“Our greatest enemy right now is not the virus itself. It’s fear, rumors and stigma,” WHO Director General Tedros Adhanom Ghebreyesus said at a daily briefing on Feb. 28. “Most cases can still be traced to known contacts or clusters of cases. We do not see evidence as yet that the virus is spreading freely in communities. As long as that’s the case, we still have a chance at containing this virus.”

Tedros said that more than 20 vaccines are in development globally, and several anti-viral drugs are in clinical trials. Health officials expect the first results in a few weeks.

Bookmark these resources for developing information:


History? Of Course…

Image result for amistad ship

REUTERS/Desmond Boylan


The Amistad was and is many things:

  • It was a Cuban coasting schooner,
  • It was a famous court case,
  • It was an historic event that shaped the nation and the United Church of Christ,
  • It is a contemporary floating museum,
  • It is a special Sunday in the United Church of Christ,
  • It is an inspiration.


In 1839, a group of enslaved Africans broke free while being transported around the island of Cuba aboard the coasting schooner Amistad. They attempted to sail the small vessel back to Africa, but where captured by the US Revenue Brig Washington off the coast of Long Island, charged with mutiny, and threatened with return to slavery.

Connecticut Congregationalists formed the Amistad Committee, which organized a legal defene, eased the captives confinement during the lengthy court case, and eventually funded their return to Africa after winning a favorable decision from the US Supreme Court. [Faith Church’s ancestor congregation played an important role in the entire event, raising money to assist in the defense, and sent 2 missionaries to accompany the former captives back to Africa.]

The Amistad Committee became a seed for wider advocacy for the abolition of slavery in the United States. In 1846, Lewis Tappan, an Amistad Committee leader, founded the American Missionary Association, the first abolitionist organization with integrated leadership. After the Civil War, the AMA went on to found schools, churches, libraries and universities for the newly freed African Americans of the South.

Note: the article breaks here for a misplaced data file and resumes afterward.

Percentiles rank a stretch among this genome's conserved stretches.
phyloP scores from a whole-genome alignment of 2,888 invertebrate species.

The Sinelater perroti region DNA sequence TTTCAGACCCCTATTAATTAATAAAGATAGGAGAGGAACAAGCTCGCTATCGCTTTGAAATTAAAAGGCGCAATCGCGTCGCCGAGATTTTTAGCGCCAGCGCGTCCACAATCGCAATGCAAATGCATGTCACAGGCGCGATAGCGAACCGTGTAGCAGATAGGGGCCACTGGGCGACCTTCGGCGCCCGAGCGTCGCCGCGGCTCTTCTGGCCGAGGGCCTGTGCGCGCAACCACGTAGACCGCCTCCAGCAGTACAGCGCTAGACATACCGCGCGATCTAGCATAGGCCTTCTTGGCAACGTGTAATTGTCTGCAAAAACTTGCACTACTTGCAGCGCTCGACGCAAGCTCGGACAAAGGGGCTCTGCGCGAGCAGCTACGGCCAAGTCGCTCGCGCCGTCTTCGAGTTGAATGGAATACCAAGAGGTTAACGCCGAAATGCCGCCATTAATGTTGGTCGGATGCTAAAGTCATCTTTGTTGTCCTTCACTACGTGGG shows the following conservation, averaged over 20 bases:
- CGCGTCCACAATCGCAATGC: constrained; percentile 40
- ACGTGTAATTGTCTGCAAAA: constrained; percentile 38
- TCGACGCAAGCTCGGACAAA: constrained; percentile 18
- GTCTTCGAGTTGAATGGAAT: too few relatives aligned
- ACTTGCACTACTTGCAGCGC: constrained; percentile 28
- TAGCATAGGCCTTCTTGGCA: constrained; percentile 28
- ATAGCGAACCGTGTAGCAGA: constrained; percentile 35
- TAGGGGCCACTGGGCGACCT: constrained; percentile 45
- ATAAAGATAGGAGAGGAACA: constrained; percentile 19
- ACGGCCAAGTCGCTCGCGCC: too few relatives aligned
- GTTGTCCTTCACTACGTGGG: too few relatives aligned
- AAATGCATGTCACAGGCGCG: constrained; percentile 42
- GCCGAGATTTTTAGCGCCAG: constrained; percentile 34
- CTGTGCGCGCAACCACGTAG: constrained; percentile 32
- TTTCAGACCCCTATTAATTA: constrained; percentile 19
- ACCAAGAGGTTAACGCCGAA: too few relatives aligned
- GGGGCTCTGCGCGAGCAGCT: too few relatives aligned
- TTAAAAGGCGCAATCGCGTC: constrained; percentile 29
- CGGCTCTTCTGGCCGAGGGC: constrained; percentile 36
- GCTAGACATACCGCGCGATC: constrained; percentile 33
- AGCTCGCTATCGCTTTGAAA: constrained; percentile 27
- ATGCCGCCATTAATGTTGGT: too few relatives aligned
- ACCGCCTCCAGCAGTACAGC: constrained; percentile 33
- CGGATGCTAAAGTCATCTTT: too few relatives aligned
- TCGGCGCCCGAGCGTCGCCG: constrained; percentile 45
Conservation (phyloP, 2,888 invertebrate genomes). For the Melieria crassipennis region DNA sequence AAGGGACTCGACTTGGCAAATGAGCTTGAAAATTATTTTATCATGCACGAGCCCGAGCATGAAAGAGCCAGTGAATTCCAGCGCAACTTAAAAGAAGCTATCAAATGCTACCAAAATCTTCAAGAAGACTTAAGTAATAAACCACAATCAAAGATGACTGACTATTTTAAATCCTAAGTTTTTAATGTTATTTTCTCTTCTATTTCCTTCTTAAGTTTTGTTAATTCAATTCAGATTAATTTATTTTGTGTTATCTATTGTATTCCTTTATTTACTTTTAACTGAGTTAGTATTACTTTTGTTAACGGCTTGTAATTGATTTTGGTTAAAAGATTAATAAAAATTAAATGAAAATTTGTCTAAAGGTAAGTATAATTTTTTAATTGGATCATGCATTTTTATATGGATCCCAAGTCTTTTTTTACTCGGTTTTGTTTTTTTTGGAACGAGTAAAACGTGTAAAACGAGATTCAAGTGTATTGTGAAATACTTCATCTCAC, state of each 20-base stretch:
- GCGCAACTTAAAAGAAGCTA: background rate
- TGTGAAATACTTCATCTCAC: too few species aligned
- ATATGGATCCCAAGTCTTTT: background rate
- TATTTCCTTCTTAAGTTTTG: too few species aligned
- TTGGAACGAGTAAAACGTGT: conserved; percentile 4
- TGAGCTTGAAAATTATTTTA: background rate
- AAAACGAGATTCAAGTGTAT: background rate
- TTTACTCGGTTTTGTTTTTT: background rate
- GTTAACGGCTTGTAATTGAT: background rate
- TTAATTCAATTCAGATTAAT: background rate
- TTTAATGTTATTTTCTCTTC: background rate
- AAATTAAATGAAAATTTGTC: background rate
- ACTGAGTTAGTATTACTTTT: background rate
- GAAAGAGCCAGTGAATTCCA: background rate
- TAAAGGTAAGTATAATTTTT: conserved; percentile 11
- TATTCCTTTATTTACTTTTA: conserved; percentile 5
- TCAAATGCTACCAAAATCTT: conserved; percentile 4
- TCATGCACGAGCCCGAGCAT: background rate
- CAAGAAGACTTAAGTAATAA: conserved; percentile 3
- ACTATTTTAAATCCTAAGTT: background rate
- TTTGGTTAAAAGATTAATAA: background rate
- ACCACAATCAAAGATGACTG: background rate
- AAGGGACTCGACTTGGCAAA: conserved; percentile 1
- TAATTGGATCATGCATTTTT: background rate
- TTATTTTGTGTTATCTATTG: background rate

Freedom Schooner Amistad

In 2000, a two-year building project sponsored in part by the UCC climaxed in the launch of the Freedom Schooner Amistad, a reconstruction similar to the schooner of 1839, as a floating museum about the Amistad Incident and the history of slavery. Homeported in New Haven, Connecticut, she sails the Atlantic coast on her mission of education and reconciliation. The non-profit organization Amistad America operates the schooner.

Amistad Sunday

The UCC commemorates the 1839 struggle for freedom, the Amistad Committee, and the American Missionary Association’s heritage on Amistad Sunday, typically held the second Sunday in March.

Amistad Videos

Go to an annotated bibliography of Amistad videos available through the Ruth Dudley Resource Center

@ In Our Community

Related image


African American Literature Book Club

The Water Dancer
by Ta-Nehisi Coates

Click for a larger image of The Water DancerIn his boldly imagined first novel, Ta-Nehisi Coates, the National Book Award-winning author of Between the World and Me, brings home the most intimate evil of enslavement: the cleaving and separation of families.


Young Hiram Walker was born into bondage. When his mother was sold away, Hiram was robbed of all memory of her—but was gifted with a mysterious power. Years later, when Hiram almost drowns in a river, that same power saves his life. This brush with death births an urgency in Hiram and a daring scheme: to escape from the only home he’s ever known.

So begins an unexpected journey that takes Hiram from the corrupt grandeur of Virginia’s proud plantations to desperate guerrilla cells in the wilderness, from the coffin of the deep South to dangerously utopic movements in the North. Even as he’s enlisted in the underground war between slavers and the enslaved, Hiram’s resolve to rescue the family he left behind endures.

This is the dramatic story of an atrocity inflicted on generations of women, men, and children—the violent and capricious separation of families—and the war they waged to simply make lives with the people they loved. Written by one of today’s most exciting thinkers and writers, The Water Dancer is a propulsive, transcendent work that restores the humanity of those from whom everything was stolen.


The Beauty of Being a Black Woman: Living Life Abundantly

by Michelle Hartzog(Author), Kevin Hartzog(Foreword)

The Beauty of Being a Black Woman: Living Life Abundantly by [Hartzog, Michelle]The Beauty of Being a Black Woman focuses on the obstacles we have to overcome in the work place and society in general. The focus is on relationships with your children, extended family and friends. The focus is on having a relationship with the Lord above, devoting time for worship and prayer. Finally, this book focuses on the unique relationship between a black man and a black woman. There is success when the two unite and raise children. There is success when the man can come home to a loving woman who inspires him, loves him deeply and respects him to the highest degree. When the black man loves his woman, he is intense. He encourages her to soar above the mountains and he is there to catch her before shlls. [Read More]


An American Marriage: A Novel
by Tayari Jones